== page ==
Dr. Ouyang Shuxin’s group published an article in the international top journal in the field of chemistry, Journal of the American Chemical Society
Recently, Dr. Ouyang Shuxin’s group, an affiliate of TU-NIMS Joint Research Center leaded by Prof. Ye Jinhua who is expert of The Thousand Talents Plan, published an article titled “Constructing solid-gas-interfacial Fenton reaction over alkalinized-C3N4 photocatalyst to achieve apparent quantum yield of 49% at 420 nm” in the international top chemical journal, Journal of the American Chemical Society. (A link to the paper: http://pubs.acs.org/doi/abs/10.1021/jacs.6b07272)
In the photocatalytic degradation of organic pollutant—a typical advanced oxidation process (AOP), efficient generation of active oxygen-related radicals plays an essential role in boosting its activity. Fenton reaction can effectively generate oxygen-related radicals (hydroxyl radical •OH and superoxide radical •OOH) via the reaction between Fe2+/Fe3+ pair and H2O2. The method has been widely used in the research and industrial application of removing the pollutants in water and soil. In the photo-Fenton reaction coupling with Fe3+, Fe2+ and photocatalyst, the photocatalytic process generates H2O2, and then ferric ions trigger Fenton reaction, which produces sufficient oxygen-related radicals. However, the relevant application has mainly been focused on removing the pollutants in solution and soil. Few studies report the application of Fenton/photo-Fenton reaction in the elimination of gaseous pollutants, because efficient Fenton reaction strongly depends on the proper acidity of solution. Usually, gaseous pollutants in air are concentrated by bubbling gaseous pollutants into water, and further removed with Fenton's reagent, which is cumbersome and energy-consuming.
Our work reports alkalinized g-C3N4-based photocatalyst with Fe3+ loading to construct solid−gas interfacial Fenton reaction which can produce considerably abundant oxygen-related radicals to participate photocatalytic reaction. This photocatalytic system exhibits highly efficient and universal activity for photodegradation of volatile organic compounds (VOCs) including isopropanol, acetaldehyde, acetone, acetic acid and Toluene. Taking the photooxidation of isopropanol as model reaction, this system achieves a photoactivity of 2−3 orders of magnitude higher than that of pristine g-C3N4, which corresponds to a high apparent quantum yield (AQY) of 49% at around 420 nm. So far, it sets the new record of AQY among the reported g-C3N4-based photocatalysts for contaminant degradation. The significant photoactivity enhancement could be ascribed to the efficient and synergetic utilization of photoelectrons and photoholes to produce abundant oxygen-related radicals, which is the innovation of photocatalytic material and photochemical reaction path. Specific mechanism can be summarized to a three-step cascading reaction to generate reactive radicals (such as ·OH and ·O2−) as following: (1) the surface hydroxyl groups are activated by photoholes to generate hydroxyl radicals which oxidize VOCs to produce protons; (2) the O2 and protons evolve into H2O2 via a two-photoelectron reduction process; (3) the Fe2+/Fe3+ pair reacts with the H2O2 to provide oxygen-related radicals. This study provides the most sufficient and convincing evidence for solid−gas interfacial Fenton reaction for the first time. And the strategy of coupling solid−gas interfacial Fenton process into semiconductor-based photocatalysis provides a facile and promising solution to the remediation of air pollution via solar energy.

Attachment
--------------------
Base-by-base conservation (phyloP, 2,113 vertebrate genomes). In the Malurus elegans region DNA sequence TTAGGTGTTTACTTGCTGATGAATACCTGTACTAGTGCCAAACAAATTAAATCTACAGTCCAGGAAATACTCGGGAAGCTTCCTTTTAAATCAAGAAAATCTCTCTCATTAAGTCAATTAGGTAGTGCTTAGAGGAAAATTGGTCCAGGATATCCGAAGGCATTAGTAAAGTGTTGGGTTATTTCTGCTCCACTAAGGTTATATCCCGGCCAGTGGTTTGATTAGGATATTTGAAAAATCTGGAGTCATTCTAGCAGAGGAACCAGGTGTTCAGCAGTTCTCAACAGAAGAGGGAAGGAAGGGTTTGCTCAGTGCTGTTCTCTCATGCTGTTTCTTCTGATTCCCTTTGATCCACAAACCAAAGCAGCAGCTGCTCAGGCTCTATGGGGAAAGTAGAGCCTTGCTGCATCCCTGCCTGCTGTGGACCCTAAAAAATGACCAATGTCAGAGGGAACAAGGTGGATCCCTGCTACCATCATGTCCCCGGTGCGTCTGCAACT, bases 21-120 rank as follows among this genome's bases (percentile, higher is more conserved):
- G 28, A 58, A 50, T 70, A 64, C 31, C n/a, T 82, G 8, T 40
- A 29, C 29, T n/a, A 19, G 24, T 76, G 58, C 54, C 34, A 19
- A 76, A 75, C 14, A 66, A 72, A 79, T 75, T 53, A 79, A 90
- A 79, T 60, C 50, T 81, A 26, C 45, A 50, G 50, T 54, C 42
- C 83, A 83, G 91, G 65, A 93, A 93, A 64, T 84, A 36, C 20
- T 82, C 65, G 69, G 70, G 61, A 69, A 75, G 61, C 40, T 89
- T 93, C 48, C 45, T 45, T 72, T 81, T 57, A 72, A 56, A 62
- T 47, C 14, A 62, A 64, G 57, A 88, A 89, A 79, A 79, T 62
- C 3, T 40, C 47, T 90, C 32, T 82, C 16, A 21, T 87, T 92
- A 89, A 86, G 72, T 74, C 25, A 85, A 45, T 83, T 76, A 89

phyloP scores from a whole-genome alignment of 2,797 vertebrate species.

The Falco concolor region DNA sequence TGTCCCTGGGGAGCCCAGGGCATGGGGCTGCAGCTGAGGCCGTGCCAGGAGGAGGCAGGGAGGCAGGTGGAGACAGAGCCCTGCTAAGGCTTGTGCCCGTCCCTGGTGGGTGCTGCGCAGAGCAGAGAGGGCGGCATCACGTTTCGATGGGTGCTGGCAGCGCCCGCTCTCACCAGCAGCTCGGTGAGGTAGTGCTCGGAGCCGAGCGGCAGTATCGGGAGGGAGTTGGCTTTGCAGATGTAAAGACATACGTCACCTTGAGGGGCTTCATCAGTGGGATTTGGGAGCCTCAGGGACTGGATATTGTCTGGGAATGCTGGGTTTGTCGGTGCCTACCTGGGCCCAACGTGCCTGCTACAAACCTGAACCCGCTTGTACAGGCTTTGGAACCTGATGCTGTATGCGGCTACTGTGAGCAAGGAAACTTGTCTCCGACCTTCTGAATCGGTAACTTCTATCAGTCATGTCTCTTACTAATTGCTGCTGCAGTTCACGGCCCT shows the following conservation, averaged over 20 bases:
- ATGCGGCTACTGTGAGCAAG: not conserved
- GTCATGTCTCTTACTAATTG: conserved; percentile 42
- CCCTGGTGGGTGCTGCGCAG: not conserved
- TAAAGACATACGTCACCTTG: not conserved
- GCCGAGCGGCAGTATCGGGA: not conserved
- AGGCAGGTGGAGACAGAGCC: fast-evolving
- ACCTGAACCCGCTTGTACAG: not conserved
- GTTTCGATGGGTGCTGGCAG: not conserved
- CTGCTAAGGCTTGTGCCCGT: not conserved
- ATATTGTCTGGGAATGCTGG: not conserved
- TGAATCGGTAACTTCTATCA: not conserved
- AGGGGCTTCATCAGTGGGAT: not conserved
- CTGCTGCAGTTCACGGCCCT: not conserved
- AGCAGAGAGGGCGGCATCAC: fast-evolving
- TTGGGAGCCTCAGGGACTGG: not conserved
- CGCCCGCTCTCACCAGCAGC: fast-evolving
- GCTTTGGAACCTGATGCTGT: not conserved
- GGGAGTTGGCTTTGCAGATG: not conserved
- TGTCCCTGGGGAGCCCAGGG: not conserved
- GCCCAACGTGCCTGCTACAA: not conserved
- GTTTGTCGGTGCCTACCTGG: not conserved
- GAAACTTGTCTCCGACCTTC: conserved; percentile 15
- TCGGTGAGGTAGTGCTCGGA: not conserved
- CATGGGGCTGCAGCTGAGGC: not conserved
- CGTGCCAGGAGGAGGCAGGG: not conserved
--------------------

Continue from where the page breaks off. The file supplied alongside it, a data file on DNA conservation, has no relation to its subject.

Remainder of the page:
TU-NIMS Joint Research Center is one of international collaboration platforms of our school, which aims at promoting international communication and cooperation, enhancing the standards of innovation research of multi-disciplinary crossing research including material chemistry, physics, energy, environment, etc, and training or jointly training research talents with international view and first-rate research accomplishment. The first author of the paper published in the JACS is postgraduate student Li Yunxiang, and he will go to National Institute for Materials Science (NIMS), Japan to study for a Doctor’s degree under the joint program between NIMS and Hokkaido University after graduation.